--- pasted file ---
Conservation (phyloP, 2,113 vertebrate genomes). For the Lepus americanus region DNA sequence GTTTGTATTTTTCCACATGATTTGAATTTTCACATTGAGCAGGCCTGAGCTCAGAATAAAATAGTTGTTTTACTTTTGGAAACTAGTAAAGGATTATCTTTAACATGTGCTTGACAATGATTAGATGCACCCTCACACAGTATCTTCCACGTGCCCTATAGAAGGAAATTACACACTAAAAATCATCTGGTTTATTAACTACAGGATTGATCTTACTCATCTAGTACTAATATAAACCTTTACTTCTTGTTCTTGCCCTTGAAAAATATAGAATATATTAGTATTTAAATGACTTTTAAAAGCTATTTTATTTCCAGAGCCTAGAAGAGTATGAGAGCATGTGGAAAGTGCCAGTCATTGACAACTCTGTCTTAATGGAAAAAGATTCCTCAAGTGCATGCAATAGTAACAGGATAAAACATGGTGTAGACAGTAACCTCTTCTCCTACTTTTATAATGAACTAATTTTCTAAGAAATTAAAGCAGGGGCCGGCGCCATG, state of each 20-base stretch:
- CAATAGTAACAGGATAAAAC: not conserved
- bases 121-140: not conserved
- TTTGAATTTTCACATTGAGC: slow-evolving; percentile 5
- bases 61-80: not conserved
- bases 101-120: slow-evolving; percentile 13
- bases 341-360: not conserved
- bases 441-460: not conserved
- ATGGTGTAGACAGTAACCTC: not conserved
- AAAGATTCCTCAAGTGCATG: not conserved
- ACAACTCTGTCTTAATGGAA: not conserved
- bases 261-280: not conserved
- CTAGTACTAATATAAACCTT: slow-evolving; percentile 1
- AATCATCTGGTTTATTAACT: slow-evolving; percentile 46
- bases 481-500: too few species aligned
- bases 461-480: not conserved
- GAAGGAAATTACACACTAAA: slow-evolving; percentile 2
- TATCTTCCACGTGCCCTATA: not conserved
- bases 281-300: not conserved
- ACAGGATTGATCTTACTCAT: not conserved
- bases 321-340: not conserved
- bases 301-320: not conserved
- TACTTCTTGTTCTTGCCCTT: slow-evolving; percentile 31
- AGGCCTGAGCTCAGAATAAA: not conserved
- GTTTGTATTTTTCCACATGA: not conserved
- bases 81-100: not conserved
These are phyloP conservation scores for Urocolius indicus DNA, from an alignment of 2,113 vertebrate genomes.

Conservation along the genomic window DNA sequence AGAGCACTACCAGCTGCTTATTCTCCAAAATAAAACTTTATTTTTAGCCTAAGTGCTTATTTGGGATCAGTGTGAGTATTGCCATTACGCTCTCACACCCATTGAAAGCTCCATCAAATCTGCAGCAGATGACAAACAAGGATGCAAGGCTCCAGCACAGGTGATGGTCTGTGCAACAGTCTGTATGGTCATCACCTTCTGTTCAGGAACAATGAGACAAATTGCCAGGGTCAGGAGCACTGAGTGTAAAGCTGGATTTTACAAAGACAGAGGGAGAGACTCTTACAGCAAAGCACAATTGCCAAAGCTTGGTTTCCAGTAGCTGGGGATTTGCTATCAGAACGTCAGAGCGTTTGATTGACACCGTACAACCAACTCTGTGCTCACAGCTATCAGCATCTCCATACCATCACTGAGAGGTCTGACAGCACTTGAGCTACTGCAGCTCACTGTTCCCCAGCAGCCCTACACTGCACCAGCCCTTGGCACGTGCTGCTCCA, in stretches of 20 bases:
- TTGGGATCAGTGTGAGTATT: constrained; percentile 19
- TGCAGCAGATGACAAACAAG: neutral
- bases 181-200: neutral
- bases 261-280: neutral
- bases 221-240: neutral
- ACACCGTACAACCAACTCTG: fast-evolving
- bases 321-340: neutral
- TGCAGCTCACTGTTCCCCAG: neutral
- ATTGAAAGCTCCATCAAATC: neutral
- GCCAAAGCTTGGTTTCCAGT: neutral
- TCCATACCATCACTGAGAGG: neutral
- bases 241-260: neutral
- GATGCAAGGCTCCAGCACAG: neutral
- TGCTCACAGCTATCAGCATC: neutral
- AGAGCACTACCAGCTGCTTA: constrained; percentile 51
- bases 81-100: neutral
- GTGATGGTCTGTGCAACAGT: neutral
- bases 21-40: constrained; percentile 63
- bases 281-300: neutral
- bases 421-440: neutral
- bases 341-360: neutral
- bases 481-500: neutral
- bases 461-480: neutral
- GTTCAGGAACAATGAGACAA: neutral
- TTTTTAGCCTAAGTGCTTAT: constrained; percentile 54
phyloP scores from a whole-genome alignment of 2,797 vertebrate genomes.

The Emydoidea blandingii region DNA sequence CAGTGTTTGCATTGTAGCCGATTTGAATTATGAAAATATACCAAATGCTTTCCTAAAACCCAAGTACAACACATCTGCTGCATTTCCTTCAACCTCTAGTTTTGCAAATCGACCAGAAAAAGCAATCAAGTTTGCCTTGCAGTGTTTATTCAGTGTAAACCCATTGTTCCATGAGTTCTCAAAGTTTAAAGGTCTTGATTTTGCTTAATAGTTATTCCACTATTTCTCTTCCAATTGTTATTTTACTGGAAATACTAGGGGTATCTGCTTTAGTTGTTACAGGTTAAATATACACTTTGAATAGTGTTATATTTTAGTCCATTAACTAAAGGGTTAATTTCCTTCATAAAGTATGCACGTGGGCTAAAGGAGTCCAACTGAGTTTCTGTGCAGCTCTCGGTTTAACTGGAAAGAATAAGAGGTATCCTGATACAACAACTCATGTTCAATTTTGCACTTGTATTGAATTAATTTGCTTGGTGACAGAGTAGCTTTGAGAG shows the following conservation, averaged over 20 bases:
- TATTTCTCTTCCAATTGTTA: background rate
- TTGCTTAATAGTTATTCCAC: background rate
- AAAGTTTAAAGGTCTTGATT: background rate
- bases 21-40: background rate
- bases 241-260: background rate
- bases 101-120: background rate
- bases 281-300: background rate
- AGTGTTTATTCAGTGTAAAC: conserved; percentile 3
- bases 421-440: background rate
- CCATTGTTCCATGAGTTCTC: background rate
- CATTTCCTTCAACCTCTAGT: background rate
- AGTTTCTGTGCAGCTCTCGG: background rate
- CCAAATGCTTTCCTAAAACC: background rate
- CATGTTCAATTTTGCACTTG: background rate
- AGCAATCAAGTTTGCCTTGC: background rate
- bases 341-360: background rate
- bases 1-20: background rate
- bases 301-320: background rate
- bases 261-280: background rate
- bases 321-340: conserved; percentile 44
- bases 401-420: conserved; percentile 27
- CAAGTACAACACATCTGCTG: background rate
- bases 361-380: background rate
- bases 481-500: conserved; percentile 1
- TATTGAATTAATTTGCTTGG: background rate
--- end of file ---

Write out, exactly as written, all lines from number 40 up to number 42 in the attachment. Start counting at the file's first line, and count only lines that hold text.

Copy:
- bases 241-260: neutral
- GATGCAAGGCTCCAGCACAG: neutral
- TGCTCACAGCTATCAGCATC: neutral